Graves of Slate

Welsh slate gravestone from Slate Valley With Halloween right around the corner, it seems natural to look at one of the earliest uses of slate in America and, really, one of America’s earliest forms of art, gravestones. Although too early to benefit from the discovery of large slate quarries in the Slate Valley in the 1840s, slate as funerary art began as early as the 1630s. In New England, beautifully carved gravestones helped reflect the attitudes towards death during the period and helped document the well-lived lives of those dearly departed. Grave stone of Helena Van Eps Pieterse in Vale Cemetery, Schenectady New York

Making use of locally discovered slate, Boston was the hub of early slate gravestone carving. Skulls and cross-bones and epitaphs warning readers that “As I am now, then soon you will be” and to “follow me into the grave” re-enforced the temporary nature of life on earth and the need for constant preparation of a person’s soul for the next world. Along with their morbid undertones, these early funerary sculptures also reflected a skill and style that was very individualized to the carver. Artistic differences while carving similar motifs, from deaths’ heads and imps to floral motifs and cherubs reflect the style of the period and the creativity of the carver.

The winged skull

During the 18th century, changing ideas about death were reflected in changing styles of gravestones. Although still predominantly made of carved gray slate, stones began to reflect a change in feelings about death. Still utilizing phrases like “Here lies the body” or the even more graphic “the remains” stones also displayed the evolving deaths’ head, first as a skull and cross-bones to a winged skull, and finally to a pleasant cherubs’ head. This slight decorative change represented a greater change in ideas about death and religion that first appeared in Europe and slowly moved to America, even Puritan New England.

Cherubs-head grave stone from York, Maine

By the end of the 18th century a drastic change in both decorative elements and material occurred in gravestone art. The classic gray of slate gave way to the pure white of marble. While marble replaced slate as the most popular material for gravestones, classical white urns and weeping willows moved the visual emphasis from the newly deceased to those left to mourn. Memorial phrasing also emphasized the process of mourning instead of preparation for the afterlife. The deceased no longer spoke from beyond the grave to warn the living, now gravestones spoke with a disembodied voice in phrases like “in memory of” or the “dearly departed” reminding the viewer once again of those left behind to remember and care for those who died.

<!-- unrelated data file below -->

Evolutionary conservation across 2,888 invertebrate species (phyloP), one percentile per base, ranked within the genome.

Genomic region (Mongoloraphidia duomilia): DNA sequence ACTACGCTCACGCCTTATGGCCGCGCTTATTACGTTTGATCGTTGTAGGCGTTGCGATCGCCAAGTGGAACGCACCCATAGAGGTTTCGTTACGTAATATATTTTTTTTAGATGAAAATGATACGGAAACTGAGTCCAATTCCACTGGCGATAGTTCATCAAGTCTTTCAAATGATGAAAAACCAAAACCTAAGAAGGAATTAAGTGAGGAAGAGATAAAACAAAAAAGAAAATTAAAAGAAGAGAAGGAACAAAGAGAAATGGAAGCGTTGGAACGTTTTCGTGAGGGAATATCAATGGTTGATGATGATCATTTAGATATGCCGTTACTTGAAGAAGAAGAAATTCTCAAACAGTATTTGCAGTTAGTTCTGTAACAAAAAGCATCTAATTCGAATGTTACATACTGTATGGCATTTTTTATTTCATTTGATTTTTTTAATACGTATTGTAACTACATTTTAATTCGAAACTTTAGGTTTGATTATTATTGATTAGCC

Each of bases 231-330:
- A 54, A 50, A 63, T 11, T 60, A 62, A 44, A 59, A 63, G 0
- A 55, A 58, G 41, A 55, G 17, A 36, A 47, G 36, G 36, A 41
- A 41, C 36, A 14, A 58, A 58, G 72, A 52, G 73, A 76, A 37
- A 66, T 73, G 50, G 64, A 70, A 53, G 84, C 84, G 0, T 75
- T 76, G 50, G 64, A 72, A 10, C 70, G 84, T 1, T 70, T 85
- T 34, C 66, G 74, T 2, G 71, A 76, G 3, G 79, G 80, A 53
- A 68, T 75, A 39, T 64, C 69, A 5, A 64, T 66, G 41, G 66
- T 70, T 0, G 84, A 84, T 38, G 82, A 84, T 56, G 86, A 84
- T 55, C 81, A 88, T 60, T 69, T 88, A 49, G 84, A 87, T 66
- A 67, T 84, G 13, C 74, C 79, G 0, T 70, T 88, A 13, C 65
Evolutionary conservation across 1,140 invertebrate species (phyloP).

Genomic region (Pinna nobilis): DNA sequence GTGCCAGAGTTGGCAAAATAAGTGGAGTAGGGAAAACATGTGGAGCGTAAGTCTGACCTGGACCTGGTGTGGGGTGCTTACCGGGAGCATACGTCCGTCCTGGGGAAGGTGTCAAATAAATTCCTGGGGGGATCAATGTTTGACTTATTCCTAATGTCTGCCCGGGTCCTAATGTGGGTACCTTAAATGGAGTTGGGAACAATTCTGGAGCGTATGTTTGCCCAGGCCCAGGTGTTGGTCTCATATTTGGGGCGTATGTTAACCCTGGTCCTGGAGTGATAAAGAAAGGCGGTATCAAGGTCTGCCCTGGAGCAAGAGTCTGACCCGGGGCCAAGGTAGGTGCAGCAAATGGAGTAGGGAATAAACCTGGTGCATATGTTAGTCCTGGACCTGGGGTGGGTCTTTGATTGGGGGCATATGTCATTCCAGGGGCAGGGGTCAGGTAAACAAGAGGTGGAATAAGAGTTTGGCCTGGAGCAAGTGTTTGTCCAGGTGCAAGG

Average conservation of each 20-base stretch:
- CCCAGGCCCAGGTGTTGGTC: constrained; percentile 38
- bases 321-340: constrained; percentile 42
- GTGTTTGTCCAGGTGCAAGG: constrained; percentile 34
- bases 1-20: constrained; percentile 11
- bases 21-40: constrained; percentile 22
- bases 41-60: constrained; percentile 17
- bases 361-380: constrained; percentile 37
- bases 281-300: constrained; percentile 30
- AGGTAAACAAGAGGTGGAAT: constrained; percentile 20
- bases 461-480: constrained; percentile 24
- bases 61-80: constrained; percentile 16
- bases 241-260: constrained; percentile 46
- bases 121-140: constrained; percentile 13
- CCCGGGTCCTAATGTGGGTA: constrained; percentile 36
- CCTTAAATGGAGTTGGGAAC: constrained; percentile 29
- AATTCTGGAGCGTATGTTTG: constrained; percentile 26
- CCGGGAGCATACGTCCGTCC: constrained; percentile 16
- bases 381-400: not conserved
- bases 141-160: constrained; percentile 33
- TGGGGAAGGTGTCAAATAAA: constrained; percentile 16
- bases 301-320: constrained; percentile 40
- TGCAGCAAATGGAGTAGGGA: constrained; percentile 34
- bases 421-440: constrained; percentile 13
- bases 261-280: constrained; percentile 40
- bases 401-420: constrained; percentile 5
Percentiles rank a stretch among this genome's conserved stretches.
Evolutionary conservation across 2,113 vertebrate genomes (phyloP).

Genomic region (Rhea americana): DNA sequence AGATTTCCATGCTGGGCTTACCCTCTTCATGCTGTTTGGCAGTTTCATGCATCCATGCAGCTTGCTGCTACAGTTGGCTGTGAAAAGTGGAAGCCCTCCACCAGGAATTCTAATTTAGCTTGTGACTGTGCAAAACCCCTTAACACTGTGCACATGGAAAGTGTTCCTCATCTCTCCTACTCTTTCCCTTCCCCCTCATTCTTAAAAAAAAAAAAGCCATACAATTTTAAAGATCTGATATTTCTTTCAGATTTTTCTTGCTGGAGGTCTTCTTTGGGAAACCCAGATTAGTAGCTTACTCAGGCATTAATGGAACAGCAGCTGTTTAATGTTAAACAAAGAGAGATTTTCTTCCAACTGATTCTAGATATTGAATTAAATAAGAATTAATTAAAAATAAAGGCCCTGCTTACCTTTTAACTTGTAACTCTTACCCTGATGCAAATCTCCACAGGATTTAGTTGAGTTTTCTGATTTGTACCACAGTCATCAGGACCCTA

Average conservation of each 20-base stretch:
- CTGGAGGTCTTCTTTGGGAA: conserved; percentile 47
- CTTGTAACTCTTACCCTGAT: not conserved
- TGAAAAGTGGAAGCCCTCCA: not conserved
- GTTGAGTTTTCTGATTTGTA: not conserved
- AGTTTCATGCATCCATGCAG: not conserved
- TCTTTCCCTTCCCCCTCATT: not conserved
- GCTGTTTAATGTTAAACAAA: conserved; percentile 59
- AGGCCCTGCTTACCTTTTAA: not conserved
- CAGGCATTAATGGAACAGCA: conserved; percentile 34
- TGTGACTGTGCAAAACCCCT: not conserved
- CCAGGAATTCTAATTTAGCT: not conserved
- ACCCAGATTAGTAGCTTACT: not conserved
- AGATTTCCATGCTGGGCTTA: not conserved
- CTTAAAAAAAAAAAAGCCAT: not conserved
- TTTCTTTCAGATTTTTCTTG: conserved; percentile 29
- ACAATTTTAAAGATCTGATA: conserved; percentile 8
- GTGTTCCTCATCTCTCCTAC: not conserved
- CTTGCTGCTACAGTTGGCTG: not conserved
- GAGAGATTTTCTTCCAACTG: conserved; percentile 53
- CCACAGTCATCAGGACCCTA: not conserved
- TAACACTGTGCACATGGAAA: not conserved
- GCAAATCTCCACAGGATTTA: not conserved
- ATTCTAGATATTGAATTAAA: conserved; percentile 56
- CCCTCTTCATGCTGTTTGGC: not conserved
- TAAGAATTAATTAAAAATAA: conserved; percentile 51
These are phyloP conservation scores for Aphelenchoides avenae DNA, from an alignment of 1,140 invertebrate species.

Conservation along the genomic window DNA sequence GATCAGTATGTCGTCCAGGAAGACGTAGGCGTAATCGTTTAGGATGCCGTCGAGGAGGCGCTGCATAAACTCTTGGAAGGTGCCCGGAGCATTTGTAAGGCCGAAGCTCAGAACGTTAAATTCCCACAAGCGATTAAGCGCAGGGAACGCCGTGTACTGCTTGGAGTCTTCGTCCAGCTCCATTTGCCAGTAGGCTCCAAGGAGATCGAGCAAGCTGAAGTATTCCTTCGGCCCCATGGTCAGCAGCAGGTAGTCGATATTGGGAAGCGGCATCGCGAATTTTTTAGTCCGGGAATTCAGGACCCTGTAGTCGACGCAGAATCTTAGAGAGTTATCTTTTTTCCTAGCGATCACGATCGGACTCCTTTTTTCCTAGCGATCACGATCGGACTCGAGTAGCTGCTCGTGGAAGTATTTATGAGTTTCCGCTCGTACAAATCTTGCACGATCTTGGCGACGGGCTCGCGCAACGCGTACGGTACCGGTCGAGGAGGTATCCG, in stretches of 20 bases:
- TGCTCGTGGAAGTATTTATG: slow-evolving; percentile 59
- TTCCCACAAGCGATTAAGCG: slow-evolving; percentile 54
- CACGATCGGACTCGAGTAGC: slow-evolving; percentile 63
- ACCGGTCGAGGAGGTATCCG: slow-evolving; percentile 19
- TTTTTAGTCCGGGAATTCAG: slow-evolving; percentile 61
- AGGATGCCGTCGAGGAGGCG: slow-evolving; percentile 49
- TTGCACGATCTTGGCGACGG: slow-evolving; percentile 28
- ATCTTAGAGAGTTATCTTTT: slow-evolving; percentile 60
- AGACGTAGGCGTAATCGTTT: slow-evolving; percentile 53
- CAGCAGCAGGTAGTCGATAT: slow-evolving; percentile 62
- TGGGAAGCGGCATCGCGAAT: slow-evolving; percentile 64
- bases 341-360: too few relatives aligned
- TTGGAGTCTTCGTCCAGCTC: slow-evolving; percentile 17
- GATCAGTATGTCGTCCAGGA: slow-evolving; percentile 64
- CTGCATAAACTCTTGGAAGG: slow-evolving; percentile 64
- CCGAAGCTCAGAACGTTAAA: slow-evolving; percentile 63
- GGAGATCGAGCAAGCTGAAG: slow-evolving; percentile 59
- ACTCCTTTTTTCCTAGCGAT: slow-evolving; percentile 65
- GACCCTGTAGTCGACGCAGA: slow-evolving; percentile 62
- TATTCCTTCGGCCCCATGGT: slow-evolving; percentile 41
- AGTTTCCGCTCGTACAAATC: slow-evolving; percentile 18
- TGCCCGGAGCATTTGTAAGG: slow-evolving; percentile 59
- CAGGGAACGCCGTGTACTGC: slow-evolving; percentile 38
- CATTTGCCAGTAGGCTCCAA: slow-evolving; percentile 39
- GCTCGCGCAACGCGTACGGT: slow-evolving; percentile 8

Weeping willow motif from St. Georges' Church in Schenectady, New York

Although the popular use of slate as funerary art ended before the quarrying of slate from the Slate Valley, residents of the community used the stone in their own graves throughout the 19th century. Either in respect for the stone whose livelihood they depended on, or simply because of the ease of accessibility, beautifully carved slate gravestones remained, right next to the popular and stylish marble, and later, granite stones of the 19th century.

Welsh slate gravestone


About slatevalleymuseum

This year, Slate Valley Museum celebrates its 15th year of exciting range of programs, exhibitions, and special events that share its mission to collect, catalogue, conserve, exhibit, and interpret materials, artifacts, machines, and information that demonstrate the geology of slate and the history of slate quarrying and the quarrying community in the Slate Valley of New York and Vermont. We invite you to join us and... explore... exhibits of historic artifacts from the area's renowned slate quarries and mills displays revealing the science and art of slate quarrying, and its influence on the Slate Valley culture a quarry shanty, complete with all the machinery and tools used in traditional slate quarrying a geological display illustrating the natural history of slate examples of how slate has been used in the structure and decor of local buildings and as an inspriration for artworks in various media and our new multi-media exhibit HEAVY LIFTING: A Human and Technological History of Moving Slate from Quarry to Market, 1850-Present
This entry was posted in Uncategorized and tagged , , , , , . Bookmark the permalink.

Leave a Reply

Fill in your details below or click an icon to log in: Logo

You are commenting using your account. Log Out / Change )

Twitter picture

You are commenting using your Twitter account. Log Out / Change )

Facebook photo

You are commenting using your Facebook account. Log Out / Change )

Google+ photo

You are commenting using your Google+ account. Log Out / Change )

Connecting to %s